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© pichetw dreamstime.com Analysis | November 10, 2016

2016 a sequel to last year’s M&A mania

The value of semiconductor industry M&A agreements already passed the USD 50 billion mark this year.
After an historic surge in semiconductor merger and acquisition agreements in 2015, the torrid pace of transactions has eased (until recently), but 2016 is already the second-largest year ever for chip industry M&A announcements, thanks to three major deals struck in 3Q16 that have a combined total value of USD 51.0 billion.

As of the middle of September, announced semiconductor acquisition agreements this year have a combined value of USD 55.3 billion compared to the all-time high of $103.8 billion reached in all of 2015. Through the first three quarters of 2015, semiconductor acquisition pacts had a combined value of about USD 79.1 billion, which is 43 percent higher than the total of the purchasing agreements reached in the same period of 2016, based on M&A data compiled by IC Insights.

In many ways, 2016 has become a sequel to the M&A mania that erupted in 2015, when semiconductor acquisitions accelerated because a growing number of suppliers turned to purchase agreements to offset slower growth in major existing end-use equipment applications (such as smartphones, PCs, and tablets) and to broaden their businesses to serve huge new market potentials, including the Internet of Things (IoT), wearable electronics, and strong segments in embedded electronics, like highly-automated automotive systems.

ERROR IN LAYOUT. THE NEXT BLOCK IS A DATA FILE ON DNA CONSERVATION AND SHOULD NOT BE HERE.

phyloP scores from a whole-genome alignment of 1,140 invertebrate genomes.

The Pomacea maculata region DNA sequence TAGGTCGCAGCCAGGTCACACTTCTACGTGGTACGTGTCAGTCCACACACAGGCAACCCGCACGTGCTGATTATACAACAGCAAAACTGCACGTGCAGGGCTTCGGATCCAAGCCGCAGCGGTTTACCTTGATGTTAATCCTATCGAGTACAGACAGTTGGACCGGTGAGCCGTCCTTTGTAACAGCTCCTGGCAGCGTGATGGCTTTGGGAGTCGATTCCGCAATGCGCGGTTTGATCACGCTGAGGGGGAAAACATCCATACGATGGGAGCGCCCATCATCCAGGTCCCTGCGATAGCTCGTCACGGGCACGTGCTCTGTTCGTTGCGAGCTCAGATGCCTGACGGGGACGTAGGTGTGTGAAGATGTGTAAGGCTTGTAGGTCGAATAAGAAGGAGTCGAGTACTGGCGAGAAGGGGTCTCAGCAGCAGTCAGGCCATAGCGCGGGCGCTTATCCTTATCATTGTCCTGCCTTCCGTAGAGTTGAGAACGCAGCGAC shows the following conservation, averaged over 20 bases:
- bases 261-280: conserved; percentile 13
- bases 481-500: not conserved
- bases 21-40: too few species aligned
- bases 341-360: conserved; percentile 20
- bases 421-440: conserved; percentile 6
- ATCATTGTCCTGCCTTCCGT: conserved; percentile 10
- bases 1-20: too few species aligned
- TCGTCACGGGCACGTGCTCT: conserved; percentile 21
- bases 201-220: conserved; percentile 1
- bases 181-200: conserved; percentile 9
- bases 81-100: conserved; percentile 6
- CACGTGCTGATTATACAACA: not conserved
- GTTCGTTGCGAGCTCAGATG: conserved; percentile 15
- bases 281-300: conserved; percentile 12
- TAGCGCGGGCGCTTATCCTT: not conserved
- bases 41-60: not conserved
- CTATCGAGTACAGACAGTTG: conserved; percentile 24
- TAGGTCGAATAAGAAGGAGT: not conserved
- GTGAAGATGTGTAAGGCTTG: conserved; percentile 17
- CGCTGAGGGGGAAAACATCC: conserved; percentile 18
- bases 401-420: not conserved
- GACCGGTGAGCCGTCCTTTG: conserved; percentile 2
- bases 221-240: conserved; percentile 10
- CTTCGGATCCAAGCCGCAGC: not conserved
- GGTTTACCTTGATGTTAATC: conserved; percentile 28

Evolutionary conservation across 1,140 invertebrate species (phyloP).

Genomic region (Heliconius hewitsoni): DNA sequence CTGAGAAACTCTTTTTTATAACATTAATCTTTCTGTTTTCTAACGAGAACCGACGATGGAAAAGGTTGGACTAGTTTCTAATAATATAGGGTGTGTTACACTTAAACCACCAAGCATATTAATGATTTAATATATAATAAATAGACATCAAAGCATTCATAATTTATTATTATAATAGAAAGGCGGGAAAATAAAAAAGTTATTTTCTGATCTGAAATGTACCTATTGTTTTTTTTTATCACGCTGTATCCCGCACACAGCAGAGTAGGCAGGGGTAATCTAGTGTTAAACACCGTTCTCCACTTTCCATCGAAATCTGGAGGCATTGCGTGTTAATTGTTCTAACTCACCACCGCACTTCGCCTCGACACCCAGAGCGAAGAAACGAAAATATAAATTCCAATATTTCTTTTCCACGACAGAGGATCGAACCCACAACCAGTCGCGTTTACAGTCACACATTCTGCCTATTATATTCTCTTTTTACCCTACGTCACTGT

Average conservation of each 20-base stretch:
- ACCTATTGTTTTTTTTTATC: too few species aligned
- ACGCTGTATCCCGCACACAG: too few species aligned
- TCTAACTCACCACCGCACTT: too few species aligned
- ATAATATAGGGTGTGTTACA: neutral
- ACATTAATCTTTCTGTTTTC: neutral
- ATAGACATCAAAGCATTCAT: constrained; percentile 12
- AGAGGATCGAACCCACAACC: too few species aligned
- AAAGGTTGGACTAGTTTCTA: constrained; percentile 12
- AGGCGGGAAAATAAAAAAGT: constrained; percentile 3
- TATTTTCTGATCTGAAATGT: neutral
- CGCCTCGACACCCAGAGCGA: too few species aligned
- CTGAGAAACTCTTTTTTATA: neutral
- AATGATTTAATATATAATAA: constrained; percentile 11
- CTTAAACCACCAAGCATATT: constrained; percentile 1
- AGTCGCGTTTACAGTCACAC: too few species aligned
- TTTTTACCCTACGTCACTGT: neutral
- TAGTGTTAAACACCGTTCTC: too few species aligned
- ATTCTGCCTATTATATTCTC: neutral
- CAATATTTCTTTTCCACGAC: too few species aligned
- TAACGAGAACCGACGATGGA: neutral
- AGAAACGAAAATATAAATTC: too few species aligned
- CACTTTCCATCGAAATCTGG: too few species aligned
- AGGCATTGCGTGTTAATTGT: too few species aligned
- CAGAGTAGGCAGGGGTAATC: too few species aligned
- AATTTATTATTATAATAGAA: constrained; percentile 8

China's goal of boosting its domestic IC industry is also driving M&A. In the first half of 2016, it appeared the enormous wave of semiconductor acquisitions in 2015 had subsided substantially, with the value of transactions announced between January and June being just USD 4.3 billion compared to USD 72.6 billion in the same six-month period in 1H15. However, three large acquisition agreements announced in 3Q16, including SoftBank's purchase of ARM, Analog Devices' intended purchase of Linear Technology, and Renesas' potential acquisition of Intersil) have insured that 2016 will be second only to 2015 in terms of the total value of announced semiconductor M&A transactions.

A major difference between the huge wave of semiconductor acquisitions in 2015 and the nearly 20 deals being struck in 2016 is that a significant number of transactions this year are for parts of businesses, divisions, product lines, technologies, or certain assets of companies. This year has seen a surge in the agreements in which semiconductor companies are divesting or filling out product lines and technologies for newly honed strategies in the second half of this decade.

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